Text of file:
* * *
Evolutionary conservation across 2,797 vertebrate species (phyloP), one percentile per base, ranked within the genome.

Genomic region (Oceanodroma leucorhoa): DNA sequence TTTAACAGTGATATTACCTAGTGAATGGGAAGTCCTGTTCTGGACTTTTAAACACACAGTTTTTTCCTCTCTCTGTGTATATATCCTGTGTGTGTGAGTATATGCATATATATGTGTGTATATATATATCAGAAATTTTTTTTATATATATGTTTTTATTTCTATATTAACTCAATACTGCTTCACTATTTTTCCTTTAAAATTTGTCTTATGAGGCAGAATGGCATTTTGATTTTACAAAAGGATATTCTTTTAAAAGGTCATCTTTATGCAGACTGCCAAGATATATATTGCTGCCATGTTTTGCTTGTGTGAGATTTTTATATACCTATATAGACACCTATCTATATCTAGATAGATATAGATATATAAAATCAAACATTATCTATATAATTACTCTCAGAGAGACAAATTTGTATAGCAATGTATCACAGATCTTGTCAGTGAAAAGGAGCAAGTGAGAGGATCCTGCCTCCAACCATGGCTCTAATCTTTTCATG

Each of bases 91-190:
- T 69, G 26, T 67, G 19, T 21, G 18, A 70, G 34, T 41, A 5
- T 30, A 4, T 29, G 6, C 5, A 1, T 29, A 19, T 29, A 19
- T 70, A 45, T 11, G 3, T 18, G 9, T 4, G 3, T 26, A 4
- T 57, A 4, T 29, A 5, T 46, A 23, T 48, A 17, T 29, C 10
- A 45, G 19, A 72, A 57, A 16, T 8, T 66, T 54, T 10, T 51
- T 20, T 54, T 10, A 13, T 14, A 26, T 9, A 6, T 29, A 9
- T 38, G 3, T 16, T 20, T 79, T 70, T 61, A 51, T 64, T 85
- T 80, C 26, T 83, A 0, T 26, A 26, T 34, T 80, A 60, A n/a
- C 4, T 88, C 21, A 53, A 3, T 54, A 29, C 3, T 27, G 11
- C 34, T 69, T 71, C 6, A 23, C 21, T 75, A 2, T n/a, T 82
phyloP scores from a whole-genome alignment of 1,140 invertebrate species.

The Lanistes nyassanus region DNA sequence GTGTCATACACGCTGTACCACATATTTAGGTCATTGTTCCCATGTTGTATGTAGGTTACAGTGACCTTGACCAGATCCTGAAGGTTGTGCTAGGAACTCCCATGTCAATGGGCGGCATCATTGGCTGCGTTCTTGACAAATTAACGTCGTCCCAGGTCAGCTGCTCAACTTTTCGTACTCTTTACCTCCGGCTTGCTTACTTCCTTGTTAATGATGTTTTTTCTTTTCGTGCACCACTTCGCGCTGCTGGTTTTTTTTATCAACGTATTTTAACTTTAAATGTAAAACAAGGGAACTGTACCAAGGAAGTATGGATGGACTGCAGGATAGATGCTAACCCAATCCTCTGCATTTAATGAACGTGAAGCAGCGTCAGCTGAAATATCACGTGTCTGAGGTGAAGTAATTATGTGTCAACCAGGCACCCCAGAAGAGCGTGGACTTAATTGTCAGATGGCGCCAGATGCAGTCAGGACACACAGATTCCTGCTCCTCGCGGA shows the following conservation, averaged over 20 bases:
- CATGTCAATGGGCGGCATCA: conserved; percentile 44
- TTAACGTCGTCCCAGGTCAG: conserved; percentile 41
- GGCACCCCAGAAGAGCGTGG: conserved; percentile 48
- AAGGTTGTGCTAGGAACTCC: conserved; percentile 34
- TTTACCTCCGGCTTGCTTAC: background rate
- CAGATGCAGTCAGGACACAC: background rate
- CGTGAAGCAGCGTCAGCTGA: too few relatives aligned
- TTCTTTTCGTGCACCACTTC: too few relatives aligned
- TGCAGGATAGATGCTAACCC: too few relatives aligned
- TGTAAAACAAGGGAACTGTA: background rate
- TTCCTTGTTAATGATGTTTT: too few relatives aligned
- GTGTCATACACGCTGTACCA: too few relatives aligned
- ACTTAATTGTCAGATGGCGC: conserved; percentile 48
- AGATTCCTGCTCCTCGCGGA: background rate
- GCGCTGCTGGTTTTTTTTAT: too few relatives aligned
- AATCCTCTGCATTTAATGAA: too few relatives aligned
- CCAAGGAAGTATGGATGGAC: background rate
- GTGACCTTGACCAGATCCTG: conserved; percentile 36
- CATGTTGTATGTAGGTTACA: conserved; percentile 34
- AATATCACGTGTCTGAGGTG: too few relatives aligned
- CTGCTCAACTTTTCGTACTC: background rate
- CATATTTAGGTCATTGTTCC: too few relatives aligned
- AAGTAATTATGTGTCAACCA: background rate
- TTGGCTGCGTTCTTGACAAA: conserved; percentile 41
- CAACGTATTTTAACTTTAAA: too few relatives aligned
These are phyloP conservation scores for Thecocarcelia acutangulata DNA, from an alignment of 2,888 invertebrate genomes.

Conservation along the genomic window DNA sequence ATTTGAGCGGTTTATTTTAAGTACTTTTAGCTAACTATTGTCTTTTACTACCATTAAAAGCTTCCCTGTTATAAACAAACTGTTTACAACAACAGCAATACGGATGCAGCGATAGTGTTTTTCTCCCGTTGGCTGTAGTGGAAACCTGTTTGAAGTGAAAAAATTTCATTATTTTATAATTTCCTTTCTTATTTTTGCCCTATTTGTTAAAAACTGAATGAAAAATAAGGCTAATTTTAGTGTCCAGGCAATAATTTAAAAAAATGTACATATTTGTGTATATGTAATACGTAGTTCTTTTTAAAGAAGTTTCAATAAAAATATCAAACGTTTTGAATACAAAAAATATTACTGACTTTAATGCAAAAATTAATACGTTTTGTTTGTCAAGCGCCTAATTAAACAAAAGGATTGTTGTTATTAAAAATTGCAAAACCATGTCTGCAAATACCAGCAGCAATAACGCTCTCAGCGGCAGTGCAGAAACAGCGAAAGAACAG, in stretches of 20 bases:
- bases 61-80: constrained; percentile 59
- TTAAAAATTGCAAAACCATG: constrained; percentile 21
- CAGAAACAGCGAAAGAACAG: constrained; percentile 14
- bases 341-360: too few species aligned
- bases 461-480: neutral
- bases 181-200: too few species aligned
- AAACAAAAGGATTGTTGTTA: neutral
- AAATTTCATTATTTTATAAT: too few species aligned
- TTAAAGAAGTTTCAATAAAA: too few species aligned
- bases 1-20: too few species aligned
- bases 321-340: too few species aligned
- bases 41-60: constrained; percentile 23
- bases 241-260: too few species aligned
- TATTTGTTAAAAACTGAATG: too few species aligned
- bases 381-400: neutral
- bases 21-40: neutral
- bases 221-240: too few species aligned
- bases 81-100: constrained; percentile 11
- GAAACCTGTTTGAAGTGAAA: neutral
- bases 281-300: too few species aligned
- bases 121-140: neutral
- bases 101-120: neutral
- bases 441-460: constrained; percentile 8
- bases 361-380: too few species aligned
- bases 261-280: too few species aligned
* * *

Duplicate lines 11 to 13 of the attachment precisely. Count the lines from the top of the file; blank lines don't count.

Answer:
- T 80, C 26, T 83, A 0, T 26, A 26, T 34, T 80, A 60, A n/a
- C 4, T 88, C 21, A 53, A 3, T 54, A 29, C 3, T 27, G 11
- C 34, T 69, T 71, C 6, A 23, C 21, T 75, A 2, T n/a, T 82